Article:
23 comments:

Bradley Sands said...

Mid-sized journals seriously only have a print run of around 200? I figured it's was a lot more. Especially those journals that have distribution and end up in Barnes and Noble. I think a lot of the Barnes and Noble copies don't get bought and an employee rips off the cover and sends it back to the distributor. Maybe only about 200 copies of each issue are actually read? I would believe that.

BLAKE BUTLER said...

i guess i am thinking of smaller journals w/ that #. journals like caketrain and barrelhouse and such i think aim at 200-300 journals. the mid-sized, whatever mid-size is, are surely more, maybe like 600 or 1000.

something.

BLAKE BUTLER said...

thinking of journals not distributed by barnes and noble, really. because that is few. as far as i've seen.

Bradley Sands said...

I assume you mean distributed "to" Barnes and Noble. I think it depends on the store. I have seen a lot of different lit mags in some stories and few in others. Same thing with Borders. Independent bookstores are usually better with carrying various journals (although one near me that used to have a lot of stuff has severely cut down their selection). I think they sell poorly though. Bust is sold in very few bookstores. The only place it does decently at is Quimby's in Chicago. If it wasn't for Internet sales, I wouldn't bother doing it.

Bradley Sands said...

some "stores," I mean.

Mike Young said...

I'm glad you don't eat yr own dick most days. Ellipsis is a good journal. There is more than one, tho, which is confusing. Rick Moody wrote an introduction to Stanley Elkin's Magic Mountain.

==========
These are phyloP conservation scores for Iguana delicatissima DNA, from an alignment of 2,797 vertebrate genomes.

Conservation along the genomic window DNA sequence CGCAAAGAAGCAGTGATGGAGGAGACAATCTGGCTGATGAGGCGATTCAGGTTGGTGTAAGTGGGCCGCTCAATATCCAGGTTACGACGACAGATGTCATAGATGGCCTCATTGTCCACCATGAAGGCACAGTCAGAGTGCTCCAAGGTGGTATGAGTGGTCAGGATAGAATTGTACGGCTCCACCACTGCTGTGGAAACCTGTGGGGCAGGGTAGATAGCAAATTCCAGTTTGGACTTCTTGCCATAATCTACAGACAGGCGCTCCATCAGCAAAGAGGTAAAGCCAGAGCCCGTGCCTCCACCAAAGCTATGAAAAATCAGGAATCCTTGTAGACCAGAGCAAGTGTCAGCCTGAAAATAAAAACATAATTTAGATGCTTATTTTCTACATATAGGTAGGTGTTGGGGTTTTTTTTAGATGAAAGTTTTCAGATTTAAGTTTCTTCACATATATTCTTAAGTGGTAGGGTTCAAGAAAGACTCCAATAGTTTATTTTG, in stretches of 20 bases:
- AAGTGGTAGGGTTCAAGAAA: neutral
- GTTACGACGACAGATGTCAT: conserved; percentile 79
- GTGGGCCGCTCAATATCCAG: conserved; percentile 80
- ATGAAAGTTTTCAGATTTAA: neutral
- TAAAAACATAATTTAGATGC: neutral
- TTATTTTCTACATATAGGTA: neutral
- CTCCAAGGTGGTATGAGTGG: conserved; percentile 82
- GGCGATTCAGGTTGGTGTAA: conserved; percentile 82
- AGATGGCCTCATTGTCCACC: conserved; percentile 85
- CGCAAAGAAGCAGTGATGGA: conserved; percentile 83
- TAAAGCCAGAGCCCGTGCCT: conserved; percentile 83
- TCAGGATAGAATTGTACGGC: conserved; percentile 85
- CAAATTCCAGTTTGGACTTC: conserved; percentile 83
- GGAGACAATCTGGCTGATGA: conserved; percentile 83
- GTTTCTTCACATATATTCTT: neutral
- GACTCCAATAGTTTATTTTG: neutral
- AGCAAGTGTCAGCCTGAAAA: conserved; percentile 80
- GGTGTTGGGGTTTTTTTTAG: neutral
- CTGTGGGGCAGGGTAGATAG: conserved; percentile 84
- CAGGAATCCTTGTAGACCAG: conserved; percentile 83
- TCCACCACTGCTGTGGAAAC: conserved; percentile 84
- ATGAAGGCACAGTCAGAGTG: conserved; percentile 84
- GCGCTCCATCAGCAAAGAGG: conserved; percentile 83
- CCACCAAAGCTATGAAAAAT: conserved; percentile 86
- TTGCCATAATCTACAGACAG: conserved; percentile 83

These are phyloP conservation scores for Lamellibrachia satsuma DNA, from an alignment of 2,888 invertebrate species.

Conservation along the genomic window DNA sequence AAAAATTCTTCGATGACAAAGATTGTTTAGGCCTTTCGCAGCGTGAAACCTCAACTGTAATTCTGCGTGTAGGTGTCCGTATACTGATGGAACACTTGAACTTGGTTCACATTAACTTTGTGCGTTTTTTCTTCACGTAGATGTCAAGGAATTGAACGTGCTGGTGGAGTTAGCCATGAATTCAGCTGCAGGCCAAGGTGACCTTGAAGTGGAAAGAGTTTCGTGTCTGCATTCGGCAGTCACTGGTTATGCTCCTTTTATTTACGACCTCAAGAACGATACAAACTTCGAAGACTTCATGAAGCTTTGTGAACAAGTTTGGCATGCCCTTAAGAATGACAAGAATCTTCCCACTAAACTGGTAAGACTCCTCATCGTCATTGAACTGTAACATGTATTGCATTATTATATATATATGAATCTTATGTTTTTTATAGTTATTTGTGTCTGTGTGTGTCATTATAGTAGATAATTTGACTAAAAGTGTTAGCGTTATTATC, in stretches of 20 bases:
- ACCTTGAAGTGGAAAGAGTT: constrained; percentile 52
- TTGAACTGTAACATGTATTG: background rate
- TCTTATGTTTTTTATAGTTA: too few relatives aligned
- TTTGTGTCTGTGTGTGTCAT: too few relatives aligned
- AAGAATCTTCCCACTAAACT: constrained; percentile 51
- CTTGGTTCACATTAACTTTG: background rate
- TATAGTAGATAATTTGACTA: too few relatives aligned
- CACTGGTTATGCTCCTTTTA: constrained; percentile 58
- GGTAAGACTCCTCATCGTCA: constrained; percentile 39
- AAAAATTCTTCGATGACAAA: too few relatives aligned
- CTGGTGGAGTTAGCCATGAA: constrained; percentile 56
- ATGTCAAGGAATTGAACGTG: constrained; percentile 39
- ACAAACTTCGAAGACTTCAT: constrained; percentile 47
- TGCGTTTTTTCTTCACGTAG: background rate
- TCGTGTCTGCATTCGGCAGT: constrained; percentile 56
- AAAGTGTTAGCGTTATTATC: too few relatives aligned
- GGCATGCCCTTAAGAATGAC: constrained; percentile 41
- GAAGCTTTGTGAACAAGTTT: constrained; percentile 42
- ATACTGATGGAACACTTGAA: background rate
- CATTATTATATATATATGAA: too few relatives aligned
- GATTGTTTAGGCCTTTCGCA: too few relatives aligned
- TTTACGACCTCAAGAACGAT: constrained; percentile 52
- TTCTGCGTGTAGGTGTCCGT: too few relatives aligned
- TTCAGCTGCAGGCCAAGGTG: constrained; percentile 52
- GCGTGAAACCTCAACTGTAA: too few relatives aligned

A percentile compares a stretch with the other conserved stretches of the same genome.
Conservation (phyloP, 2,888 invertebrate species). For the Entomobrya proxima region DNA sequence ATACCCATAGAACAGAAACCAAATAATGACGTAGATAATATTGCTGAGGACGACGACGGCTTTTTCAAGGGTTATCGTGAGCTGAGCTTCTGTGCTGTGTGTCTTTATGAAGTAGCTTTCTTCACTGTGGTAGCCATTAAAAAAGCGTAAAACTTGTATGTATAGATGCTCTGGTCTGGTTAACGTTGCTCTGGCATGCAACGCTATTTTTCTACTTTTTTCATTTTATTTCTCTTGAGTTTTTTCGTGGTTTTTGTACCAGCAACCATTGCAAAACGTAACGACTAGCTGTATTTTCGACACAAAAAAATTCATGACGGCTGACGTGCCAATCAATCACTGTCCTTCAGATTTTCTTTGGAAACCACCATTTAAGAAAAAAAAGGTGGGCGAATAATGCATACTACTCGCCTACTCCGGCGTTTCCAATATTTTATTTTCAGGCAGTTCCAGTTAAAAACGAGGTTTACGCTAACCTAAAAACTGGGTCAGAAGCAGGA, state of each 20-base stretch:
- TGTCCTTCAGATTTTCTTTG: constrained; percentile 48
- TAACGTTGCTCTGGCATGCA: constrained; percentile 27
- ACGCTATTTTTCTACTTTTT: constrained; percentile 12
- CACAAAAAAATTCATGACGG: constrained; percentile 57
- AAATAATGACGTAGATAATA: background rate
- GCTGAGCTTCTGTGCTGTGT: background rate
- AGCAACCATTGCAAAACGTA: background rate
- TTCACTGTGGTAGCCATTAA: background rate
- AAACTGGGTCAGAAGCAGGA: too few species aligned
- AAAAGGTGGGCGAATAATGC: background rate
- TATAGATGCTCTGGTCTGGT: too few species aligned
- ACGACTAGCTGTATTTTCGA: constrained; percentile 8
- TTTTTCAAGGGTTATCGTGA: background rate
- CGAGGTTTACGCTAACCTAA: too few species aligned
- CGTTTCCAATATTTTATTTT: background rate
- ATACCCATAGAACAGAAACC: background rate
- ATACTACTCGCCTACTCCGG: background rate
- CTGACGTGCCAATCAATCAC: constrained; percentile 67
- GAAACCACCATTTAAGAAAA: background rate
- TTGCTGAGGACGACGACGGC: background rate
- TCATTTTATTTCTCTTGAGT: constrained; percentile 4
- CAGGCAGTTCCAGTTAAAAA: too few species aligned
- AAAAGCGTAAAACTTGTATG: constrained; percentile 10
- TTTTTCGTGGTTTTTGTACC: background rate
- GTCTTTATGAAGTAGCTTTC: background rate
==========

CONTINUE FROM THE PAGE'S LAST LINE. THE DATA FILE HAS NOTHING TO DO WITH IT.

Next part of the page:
BLAKE BUTLER said...

bradley, there are few independent book stores in atlanta. the ones that there are here don't carry any lit mags. except i think criminal records has like 8.

hence all around why the internet.

mike, you mean the magic kingdom which is the fucking bomb and moody intro says something about how most people say dream scenes in lit suck but that this is one of the best dream scenes in books ever. and yes.

Bradley Sands said...

I'm eating a pop tart so it's a little tricky to type and i'm surprised that the independent bookstores don't care journals. unless they are used bookstores, which don't usually carry them. A Borders in Atlanta carried a couple of issues of Bust. This is because the store's book buyer was a contributor. I am typing better because I'm finished with my pop tart.

Adam R. said...

I think these things a lot. My thinking has been affected recently, though, by the fact that PRETEND I AM THERE BUT VERY LITTLE has had more than 4,000 views.

That's like a bestseller. That's pretty much the "What What in the Butt" of the literary attention economy.